Thyroid

Are guidelines wrong on thyroid hormone therapy for subclinical hypothyroidism?


Debate continues over the value of thyroid hormone therapy in patients with subclinical hypothyroidism, with an Australian endocrinologist disputing the negative findings of a new review.

A systematic review and meta-analysis published in JAMA has found no evidence for routinely treating subclinical hypothyroidism with thyroid hormone therapy.

The review identified 21 studies meeting the inclusion criteria and comprising 2,192 non-pregnant adults with baseline thyrotropin levels of 4.4-12.8 mIU/L.

Participants were randomised to thyroid hormone therapy (thyroxine or levothyroxine), placebo or no therapy for between three and 18 months.

The meta-analysis found treatment resulted in a normalisation of thyrotropin levels however there was no observed impact of treatment compared to placebo or no therapy on quality of life.

Similarly there was no beneficial effect on thyroid-related symptoms, depressive symptoms, fatigue/tiredness, cognitive function, muscle strength, blood pressure or body mass index.

The authors, from several European countries,  said their findings were not consistent with recommendations in the ATA/AACE Clinical Practice Guidelines for Hypothyroidism in Adults.

“Although current guidelines are at first sight cautious with treatment recommendations, more than 90% of persons with subclinical hypothyroidism and a thyrotropin level of less than 10 mIU/L would actually qualify for treatment,” they wrote.

“However, results of this meta-analysis are not consistent with these guideline recommendations. In addition to the absence of an association of thyroid hormone therapy with improved outcomes, thyroid hormone theory is associated with adverse effects when overtreatment occurs,” they said.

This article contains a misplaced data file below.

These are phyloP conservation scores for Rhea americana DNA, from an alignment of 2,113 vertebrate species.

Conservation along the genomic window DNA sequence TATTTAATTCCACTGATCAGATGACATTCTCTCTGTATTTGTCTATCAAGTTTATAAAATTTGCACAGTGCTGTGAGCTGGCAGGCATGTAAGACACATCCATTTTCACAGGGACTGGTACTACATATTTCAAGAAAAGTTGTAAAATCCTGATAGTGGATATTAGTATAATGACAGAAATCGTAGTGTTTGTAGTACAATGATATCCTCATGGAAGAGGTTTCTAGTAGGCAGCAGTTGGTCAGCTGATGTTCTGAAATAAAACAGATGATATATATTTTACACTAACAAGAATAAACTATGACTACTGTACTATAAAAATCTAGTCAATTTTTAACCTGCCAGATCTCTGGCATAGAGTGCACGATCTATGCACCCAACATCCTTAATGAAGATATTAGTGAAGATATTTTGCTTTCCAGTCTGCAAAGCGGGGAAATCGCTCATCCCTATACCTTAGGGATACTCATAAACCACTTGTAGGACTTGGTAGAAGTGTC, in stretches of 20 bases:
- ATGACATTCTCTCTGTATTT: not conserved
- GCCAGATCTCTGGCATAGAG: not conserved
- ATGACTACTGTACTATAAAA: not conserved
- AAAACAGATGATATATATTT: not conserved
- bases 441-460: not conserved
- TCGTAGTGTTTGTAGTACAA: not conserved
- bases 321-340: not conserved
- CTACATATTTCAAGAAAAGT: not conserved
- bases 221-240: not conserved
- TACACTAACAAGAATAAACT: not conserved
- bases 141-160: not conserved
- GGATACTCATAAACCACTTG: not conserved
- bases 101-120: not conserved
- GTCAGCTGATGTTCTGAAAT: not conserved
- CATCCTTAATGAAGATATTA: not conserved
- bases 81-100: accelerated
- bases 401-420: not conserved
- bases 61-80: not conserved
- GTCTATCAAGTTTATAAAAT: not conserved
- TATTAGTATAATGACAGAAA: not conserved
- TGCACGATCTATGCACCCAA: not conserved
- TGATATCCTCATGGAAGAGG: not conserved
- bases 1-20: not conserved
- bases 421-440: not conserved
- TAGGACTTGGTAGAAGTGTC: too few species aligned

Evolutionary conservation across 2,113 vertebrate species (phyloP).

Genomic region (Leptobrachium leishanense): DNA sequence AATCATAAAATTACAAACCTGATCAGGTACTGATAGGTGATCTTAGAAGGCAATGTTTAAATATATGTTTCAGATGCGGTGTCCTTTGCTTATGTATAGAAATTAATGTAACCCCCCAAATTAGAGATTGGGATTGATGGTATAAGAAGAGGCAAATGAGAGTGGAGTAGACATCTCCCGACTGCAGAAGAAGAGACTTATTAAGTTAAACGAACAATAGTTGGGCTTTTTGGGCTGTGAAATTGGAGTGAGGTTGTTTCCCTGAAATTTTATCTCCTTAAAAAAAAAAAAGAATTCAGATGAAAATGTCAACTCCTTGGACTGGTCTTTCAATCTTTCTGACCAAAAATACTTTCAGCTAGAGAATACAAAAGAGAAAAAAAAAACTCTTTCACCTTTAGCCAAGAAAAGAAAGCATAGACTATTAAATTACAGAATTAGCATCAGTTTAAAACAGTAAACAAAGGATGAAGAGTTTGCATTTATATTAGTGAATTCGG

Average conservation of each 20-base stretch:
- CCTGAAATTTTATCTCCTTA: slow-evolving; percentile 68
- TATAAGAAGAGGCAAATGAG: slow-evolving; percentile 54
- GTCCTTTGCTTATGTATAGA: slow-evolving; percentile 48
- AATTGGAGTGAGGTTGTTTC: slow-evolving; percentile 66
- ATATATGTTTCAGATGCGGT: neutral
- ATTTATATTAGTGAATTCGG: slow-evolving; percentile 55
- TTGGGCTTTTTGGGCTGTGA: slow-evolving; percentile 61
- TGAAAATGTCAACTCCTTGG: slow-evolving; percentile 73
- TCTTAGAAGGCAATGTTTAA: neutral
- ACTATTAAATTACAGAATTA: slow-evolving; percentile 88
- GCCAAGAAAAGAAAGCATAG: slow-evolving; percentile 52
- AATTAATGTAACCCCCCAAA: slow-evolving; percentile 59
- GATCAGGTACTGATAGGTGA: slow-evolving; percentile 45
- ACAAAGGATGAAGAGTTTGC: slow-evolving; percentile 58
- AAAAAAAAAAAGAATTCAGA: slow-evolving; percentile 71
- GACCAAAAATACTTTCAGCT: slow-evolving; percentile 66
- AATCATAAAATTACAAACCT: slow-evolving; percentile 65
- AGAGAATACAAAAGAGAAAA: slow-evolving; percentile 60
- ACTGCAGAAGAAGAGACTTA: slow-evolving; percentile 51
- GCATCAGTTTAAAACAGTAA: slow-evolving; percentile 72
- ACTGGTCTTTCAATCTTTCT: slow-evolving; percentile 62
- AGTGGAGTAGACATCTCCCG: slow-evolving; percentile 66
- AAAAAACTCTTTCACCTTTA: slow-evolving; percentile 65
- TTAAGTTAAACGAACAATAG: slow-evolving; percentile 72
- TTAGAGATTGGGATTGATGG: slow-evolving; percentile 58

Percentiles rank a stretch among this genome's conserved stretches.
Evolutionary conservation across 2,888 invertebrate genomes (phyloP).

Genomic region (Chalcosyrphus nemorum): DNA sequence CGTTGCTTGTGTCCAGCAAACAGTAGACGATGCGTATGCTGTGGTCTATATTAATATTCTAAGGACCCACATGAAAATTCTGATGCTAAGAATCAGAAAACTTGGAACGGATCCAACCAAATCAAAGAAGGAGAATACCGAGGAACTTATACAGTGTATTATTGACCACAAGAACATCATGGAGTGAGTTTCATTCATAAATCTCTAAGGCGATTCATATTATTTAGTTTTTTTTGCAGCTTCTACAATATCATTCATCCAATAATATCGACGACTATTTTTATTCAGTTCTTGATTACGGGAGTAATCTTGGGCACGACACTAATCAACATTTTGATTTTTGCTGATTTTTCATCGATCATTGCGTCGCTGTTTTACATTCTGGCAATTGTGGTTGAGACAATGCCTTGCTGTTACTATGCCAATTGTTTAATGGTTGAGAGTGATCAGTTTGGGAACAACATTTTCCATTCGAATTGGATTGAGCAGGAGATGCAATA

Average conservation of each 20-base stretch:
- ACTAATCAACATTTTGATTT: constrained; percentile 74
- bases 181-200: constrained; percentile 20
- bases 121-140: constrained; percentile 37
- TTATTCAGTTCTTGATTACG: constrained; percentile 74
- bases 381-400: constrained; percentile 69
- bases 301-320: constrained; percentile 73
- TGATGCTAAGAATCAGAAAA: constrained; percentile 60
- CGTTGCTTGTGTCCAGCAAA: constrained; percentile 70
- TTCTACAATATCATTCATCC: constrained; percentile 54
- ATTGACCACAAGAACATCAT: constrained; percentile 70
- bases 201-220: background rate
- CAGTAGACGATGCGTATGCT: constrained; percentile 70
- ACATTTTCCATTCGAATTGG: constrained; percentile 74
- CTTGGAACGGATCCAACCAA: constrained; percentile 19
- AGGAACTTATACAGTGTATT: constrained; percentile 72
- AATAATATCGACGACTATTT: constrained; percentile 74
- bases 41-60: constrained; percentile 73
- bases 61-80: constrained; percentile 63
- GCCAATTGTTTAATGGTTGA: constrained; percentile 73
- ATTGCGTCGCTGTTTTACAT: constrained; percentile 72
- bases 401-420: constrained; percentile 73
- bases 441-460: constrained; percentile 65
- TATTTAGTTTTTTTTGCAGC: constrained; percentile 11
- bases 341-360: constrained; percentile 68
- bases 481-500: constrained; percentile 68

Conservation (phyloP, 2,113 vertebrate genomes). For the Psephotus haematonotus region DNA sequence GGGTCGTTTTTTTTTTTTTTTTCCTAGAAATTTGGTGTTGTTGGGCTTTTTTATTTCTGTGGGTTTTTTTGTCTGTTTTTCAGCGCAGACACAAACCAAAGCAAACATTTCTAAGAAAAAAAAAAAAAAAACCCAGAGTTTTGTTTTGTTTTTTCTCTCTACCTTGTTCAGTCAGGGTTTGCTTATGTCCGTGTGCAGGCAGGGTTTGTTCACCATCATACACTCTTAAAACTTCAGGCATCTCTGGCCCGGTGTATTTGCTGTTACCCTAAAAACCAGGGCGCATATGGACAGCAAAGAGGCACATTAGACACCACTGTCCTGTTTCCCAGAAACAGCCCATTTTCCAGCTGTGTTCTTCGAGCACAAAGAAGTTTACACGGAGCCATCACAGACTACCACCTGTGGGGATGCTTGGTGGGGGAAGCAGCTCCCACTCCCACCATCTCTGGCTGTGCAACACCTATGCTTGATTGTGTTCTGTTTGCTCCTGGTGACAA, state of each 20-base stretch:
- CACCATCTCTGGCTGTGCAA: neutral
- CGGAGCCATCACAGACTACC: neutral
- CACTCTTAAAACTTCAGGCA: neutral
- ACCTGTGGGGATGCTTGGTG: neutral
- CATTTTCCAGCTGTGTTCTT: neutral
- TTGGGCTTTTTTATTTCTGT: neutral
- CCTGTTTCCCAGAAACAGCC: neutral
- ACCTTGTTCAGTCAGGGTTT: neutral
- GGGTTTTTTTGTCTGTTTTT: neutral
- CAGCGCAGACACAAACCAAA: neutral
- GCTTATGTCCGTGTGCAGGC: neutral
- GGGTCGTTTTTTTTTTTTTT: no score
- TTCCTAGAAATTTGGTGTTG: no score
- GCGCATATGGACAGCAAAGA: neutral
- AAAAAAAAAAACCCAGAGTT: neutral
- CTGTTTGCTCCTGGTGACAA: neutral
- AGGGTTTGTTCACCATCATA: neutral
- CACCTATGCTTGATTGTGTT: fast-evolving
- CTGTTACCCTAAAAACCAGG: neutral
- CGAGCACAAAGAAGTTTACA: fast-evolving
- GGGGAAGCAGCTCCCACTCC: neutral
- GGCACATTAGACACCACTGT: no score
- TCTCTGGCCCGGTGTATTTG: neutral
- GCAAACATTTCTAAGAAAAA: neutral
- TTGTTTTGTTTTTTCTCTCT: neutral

Professor John Walsh, from the University of Western Australia and Sir Charles Gairdner Hospital, told the limbic that the findings were very much dominated by a single, large, negative study.

“The key thing to realise is that when they are looking at quality of life and thyroid symptoms, almost all of the analysis is based on a single study which is Stott et al from 2017.”

“So about 75% or 80% of the weight from the meta-analysis actually comes from one study. The thing about the Stott study was although it was very well conducted, it was a study done in older people, over the age of 65, and the thyroid symptoms and quality of life at baseline were not different from the background population.”

“So really what it is saying is that in older people with subclinical hypothyroidism who are asymptomatic, there is no benefit from thyroxine. But it doesn’t really guide a GP or endocrinologist who are seeing younger patients or those presenting with symptoms of tiredness, etcetera.”

He added that subclinical hypothyroidism was very heterogeneous with some people feeling perfectly well while others have symptoms.

“I think what you can say is we should be treating patients, we shouldn’t be treating numbers, and this study provides evidence that treating this particular number in a patient who is well isn’t beneficial.”

“But when you are dealing with a patient who has symptoms that might be arising from hypothyroidism and who has a abnormal blood test, then it is certainly not wrong to treat them and see if they feel better.”

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